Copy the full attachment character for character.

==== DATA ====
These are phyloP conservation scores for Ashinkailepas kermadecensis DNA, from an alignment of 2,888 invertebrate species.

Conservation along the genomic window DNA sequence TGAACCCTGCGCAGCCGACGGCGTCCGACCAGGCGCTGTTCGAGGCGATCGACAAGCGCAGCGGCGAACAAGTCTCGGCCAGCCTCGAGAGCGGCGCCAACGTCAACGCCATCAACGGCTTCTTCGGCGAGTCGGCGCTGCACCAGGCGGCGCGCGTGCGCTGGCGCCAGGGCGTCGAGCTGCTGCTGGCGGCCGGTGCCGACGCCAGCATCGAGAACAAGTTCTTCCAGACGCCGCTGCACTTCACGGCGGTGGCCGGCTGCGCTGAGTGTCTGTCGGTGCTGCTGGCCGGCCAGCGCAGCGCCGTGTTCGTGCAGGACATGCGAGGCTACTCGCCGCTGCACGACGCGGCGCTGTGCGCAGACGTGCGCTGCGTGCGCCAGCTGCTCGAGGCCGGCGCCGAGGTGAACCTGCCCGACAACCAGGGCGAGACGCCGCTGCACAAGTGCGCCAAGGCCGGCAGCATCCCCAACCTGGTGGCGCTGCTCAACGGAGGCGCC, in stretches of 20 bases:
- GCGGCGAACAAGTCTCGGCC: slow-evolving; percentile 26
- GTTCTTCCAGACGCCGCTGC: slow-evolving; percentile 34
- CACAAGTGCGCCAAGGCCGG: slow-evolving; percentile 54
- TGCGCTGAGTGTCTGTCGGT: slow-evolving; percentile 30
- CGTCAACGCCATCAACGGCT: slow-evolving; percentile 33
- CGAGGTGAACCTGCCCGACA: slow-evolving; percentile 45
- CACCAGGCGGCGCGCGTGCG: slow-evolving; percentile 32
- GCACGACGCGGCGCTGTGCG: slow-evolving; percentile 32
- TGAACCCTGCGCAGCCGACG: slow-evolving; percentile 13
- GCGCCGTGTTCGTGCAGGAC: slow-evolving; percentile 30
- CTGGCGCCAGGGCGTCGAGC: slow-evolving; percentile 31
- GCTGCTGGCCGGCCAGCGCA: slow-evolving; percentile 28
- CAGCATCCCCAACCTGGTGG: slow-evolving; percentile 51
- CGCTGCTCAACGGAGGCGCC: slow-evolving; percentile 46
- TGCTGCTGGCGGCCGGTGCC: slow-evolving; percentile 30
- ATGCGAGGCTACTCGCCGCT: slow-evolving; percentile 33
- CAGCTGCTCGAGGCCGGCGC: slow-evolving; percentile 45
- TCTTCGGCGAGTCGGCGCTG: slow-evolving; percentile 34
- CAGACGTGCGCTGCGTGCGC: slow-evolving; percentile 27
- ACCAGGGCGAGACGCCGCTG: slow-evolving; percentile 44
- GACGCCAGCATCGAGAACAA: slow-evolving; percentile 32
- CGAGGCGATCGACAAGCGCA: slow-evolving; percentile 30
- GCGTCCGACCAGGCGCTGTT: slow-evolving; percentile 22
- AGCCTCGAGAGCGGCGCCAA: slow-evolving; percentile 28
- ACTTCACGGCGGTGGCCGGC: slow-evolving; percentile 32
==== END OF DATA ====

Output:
These are phyloP conservation scores for Ashinkailepas kermadecensis DNA, from an alignment of 2,888 invertebrate species.

Conservation along the genomic window DNA sequence TGAACCCTGCGCAGCCGACGGCGTCCGACCAGGCGCTGTTCGAGGCGATCGACAAGCGCAGCGGCGAACAAGTCTCGGCCAGCCTCGAGAGCGGCGCCAACGTCAACGCCATCAACGGCTTCTTCGGCGAGTCGGCGCTGCACCAGGCGGCGCGCGTGCGCTGGCGCCAGGGCGTCGAGCTGCTGCTGGCGGCCGGTGCCGACGCCAGCATCGAGAACAAGTTCTTCCAGACGCCGCTGCACTTCACGGCGGTGGCCGGCTGCGCTGAGTGTCTGTCGGTGCTGCTGGCCGGCCAGCGCAGCGCCGTGTTCGTGCAGGACATGCGAGGCTACTCGCCGCTGCACGACGCGGCGCTGTGCGCAGACGTGCGCTGCGTGCGCCAGCTGCTCGAGGCCGGCGCCGAGGTGAACCTGCCCGACAACCAGGGCGAGACGCCGCTGCACAAGTGCGCCAAGGCCGGCAGCATCCCCAACCTGGTGGCGCTGCTCAACGGAGGCGCC, in stretches of 20 bases:
- GCGGCGAACAAGTCTCGGCC: slow-evolving; percentile 26
- GTTCTTCCAGACGCCGCTGC: slow-evolving; percentile 34
- CACAAGTGCGCCAAGGCCGG: slow-evolving; percentile 54
- TGCGCTGAGTGTCTGTCGGT: slow-evolving; percentile 30
- CGTCAACGCCATCAACGGCT: slow-evolving; percentile 33
- CGAGGTGAACCTGCCCGACA: slow-evolving; percentile 45
- CACCAGGCGGCGCGCGTGCG: slow-evolving; percentile 32
- GCACGACGCGGCGCTGTGCG: slow-evolving; percentile 32
- TGAACCCTGCGCAGCCGACG: slow-evolving; percentile 13
- GCGCCGTGTTCGTGCAGGAC: slow-evolving; percentile 30
- CTGGCGCCAGGGCGTCGAGC: slow-evolving; percentile 31
- GCTGCTGGCCGGCCAGCGCA: slow-evolving; percentile 28
- CAGCATCCCCAACCTGGTGG: slow-evolving; percentile 51
- CGCTGCTCAACGGAGGCGCC: slow-evolving; percentile 46
- TGCTGCTGGCGGCCGGTGCC: slow-evolving; percentile 30
- ATGCGAGGCTACTCGCCGCT: slow-evolving; percentile 33
- CAGCTGCTCGAGGCCGGCGC: slow-evolving; percentile 45
- TCTTCGGCGAGTCGGCGCTG: slow-evolving; percentile 34
- CAGACGTGCGCTGCGTGCGC: slow-evolving; percentile 27
- ACCAGGGCGAGACGCCGCTG: slow-evolving; percentile 44
- GACGCCAGCATCGAGAACAA: slow-evolving; percentile 32
- CGAGGCGATCGACAAGCGCA: slow-evolving; percentile 30
- GCGTCCGACCAGGCGCTGTT: slow-evolving; percentile 22
- AGCCTCGAGAGCGGCGCCAA: slow-evolving; percentile 28
- ACTTCACGGCGGTGGCCGGC: slow-evolving; percentile 32